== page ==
The incident, which Southern Water said was caused by a lightning strike causing a power outage during a nighttime storm, meant the advice against entering the sea or the beach area below the High water leash remained in place for just over 6 days – finally lifted on June 23.

The Environment Agency is also investigating another release from Foreness on June 27. There have also been other combined sewer releases at Ramsgate and Broadstairs this month.

In July, Southern Water was fined a record £ 90million for illegally dumping raw sewage into the sea.

At a sentencing hearing at Canterbury Crown Court, it was heard the water company pumped around 16-21 billion liters of untreated sewage into protected waters around the south coast.

Southern Water faced 51 charges of sewage pollution that occurred between 2010 and 2015.

Warning signs and flags on the beaches of Thanet following a sewage discharge in June Photo Frank Leppard

The case is said to be the largest ever initiated by the Environment Agency after sewage was discharged to the south coast from 16 sewage treatment plants and a sewer overflow.

Southern Water pleaded guilty to all offenses, admitting 6,971 illegal spills from sites in Hampshire, Kent and West Sussex over five years.

“Reduce the negative impact on the local environment”

Leigh Harrison, Head of Macquarie Infrastructure and Real Assets, said: “Southern Water needs significant investments to improve its operational and environmental performance, as well as its financial health. Without it, the company will not be able to meet the expectations of the millions of customers who rely on its services every day or reduce its negative impact on the local environment.

“This major £ 1bn investment by one of our long-term infrastructure funds will help put Southern Water back on a stable footing and enable an ambitious multi-year transformation plan to deliver essential water and water services. more sustainable and resilient sanitation in the south-east of England.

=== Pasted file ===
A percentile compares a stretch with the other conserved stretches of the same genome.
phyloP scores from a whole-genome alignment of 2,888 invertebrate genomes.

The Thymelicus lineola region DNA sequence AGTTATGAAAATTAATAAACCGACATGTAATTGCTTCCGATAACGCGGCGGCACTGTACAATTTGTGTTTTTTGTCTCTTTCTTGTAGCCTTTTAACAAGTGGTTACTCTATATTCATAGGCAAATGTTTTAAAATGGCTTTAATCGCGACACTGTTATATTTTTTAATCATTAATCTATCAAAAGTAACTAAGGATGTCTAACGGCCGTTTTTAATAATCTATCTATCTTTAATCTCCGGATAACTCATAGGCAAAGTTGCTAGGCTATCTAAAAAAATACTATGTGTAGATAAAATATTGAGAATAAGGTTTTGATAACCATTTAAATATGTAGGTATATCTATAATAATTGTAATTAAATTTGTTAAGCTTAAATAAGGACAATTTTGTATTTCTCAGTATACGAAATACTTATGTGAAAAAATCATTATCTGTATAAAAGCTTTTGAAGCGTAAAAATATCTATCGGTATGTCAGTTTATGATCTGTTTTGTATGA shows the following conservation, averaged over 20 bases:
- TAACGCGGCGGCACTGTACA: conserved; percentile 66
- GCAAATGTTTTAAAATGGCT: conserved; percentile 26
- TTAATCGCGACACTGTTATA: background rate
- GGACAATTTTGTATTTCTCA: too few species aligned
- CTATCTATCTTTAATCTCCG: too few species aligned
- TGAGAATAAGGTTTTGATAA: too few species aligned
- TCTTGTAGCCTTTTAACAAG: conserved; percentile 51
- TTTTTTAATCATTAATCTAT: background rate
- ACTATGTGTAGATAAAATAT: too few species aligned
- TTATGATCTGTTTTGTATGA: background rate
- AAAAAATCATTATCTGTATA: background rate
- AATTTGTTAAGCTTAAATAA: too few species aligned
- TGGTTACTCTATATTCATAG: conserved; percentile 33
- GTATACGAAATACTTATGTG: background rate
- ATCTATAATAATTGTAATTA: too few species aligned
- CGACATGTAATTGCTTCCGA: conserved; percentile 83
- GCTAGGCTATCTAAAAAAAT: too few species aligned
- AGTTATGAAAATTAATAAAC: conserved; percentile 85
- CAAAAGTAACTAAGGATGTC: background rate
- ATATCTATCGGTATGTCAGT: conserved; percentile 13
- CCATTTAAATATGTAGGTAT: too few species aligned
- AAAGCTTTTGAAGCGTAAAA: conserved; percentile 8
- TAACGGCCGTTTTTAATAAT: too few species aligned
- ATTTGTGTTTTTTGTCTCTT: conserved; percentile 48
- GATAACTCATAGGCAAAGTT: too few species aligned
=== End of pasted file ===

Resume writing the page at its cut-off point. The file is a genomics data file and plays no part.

“While we anticipate that Southern Water will have made substantial progress in resolving its issues by the end of 2025, we recognize that the transformation of the business will take time and that is why we intend to hold our interest in Southern Water over several regulatory periods. “

£ 2 billion spent

Ian McAulay, CEO of Southern Water, said: “This is good news for our customers, the local environment and the regional economy. This investment ensures that we will be able to spend over £ 2 billion over the next four years to improve the resilience of our existing network to reduce pollution incidents and leaks.

“It strengthens our ability to meet the long-term challenges posed by climate change and population growth, while being the responsible steward of the rivers and seas of southern England. With the support of our shareholders over the long term, we are fully committed to protecting the local environment and providing the quality of service our customers deserve.

“It is important to note that this new investment will help Southern Water create approximately 1,000 new jobs and expand our apprenticeship program, thereby contributing to the economic recovery of our region as we fight the global Covid-19 pandemic. . “

The Macquarie Group has operated in the UK for over 30 years and opened its headquarters in London in 1989.

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Southern Water fined £ 90million for dumping raw sewage into sea